October 21, 2012

42/52 Maltesers Ovomaltine Layer Cake

Do you like malt? I do.
Maltesers, Ovomaltine, malt beer - you name it.

I never thought about a malt cake until I saw a recipe on Pinterest of a cake decorated with halved Maltesers. Come on - not only does it look amazing, it also sounds very good.

So for our birthday celebration dinner with my hubby's aunt, uncle, and cousin, I just had to try it.
I did mix two different recipes though because I did not like the frosting of the original recipe too much. But see below for yourselves.

And believe me, it really is called Ovomaltine in Switzerland.

Maltesers Ovomaltine Layer Cake
Adapted from Poires au Chocolat

Note: This will be enough for a 5-6in baking pan only. Double the ingredients for a regular sized pan and adjust the baking time to about 30-35 minutes.

65 g flour
65 g butter, room temperature
65 g sugar
35 g Ovomaltine
1/3 teaspoon baking powder
1 egg
1.5 tablespoons milk
1.5 tablespoons boiling water
  • Preheat the oven to 180°C (355°F).
  • Cream together butter and sugar until light and fluffy. Beat in the egg.
  • Fold in flour, Ovomaltine, and baking powder until just combined.
  • Add milk and fold in. Add boiling water and mix quickly.
  • Pour into prepared baking pan and bake for 20-25 minutes.
  • Let cool completely and slice lengthwise (once or twice, depending on the height of the cake). Fill and decorate with Ovomaltine frosting (see recipe below).
Ovomaltine Frosting
Adapted from Bake!Bake!Bake!

Note: This will make enough for a regular sized cake or 2 5-6in cakes.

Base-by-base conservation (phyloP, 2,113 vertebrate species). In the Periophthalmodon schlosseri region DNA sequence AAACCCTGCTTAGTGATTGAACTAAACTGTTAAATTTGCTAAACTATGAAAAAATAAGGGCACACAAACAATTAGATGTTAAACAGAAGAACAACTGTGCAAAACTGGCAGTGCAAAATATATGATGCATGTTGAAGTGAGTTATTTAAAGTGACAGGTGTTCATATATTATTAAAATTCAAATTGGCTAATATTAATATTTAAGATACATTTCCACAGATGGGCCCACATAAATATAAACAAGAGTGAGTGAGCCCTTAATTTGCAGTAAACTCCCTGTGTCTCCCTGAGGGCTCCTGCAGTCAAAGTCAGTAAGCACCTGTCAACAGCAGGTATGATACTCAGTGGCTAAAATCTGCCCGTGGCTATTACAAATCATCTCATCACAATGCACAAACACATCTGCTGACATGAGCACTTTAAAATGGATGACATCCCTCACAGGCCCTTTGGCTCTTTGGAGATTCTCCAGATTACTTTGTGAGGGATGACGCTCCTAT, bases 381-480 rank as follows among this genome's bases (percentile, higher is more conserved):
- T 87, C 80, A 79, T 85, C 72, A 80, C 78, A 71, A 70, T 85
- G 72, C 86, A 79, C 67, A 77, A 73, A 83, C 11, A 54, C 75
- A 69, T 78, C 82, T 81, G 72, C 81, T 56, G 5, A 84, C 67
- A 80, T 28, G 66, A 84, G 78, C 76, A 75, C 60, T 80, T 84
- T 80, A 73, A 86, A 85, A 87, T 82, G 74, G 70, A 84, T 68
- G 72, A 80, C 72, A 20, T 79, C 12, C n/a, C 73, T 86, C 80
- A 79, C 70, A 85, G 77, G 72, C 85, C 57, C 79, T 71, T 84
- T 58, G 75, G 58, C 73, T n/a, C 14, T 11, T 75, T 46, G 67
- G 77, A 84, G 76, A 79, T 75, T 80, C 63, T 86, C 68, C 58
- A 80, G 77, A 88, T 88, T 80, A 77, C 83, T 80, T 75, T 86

250 g powdered sugar
45 g Ovomaltine
125 g butter, soft
2 tablespoons water, boiling
75 g Maltesers
  • Mix sugar, Ovomaltine and butter until combined. 
  • Add boiling water while mixing to get a smooth buttercream. 
  • Fill and decorate cake. 
  • Cut Maltesers in halves with a sharp knife and decorate the cake shortly before serving so that they keep their crunchiness.

My modifications:
Both recipes use Horlicks instead of Ovomaltine. Since I cannot buy Horlicks here in Switzerland, I had to go with Ovomaltine. Horlicks is white and Ovomaltine is brown which not only changed the color but also the taste, I'm sure. The original frosting recipe adds cocoa to the Horlicks which I didn't feel necessary with the Ovomaltine.

The taste:
When I first tasted it I though that everybody would say that it is waaaaaay too sweet. I thought it was way too sweet. But if you embrace the sweetness it is actually very, very good. It was a total hit with our guests and they can be critical with cakes sometimes.
Just be warned of its sweetness. Or did I already mention that?!

Is there a flavor that you really like but never though about as an ingredient for cake or other baked goodies?

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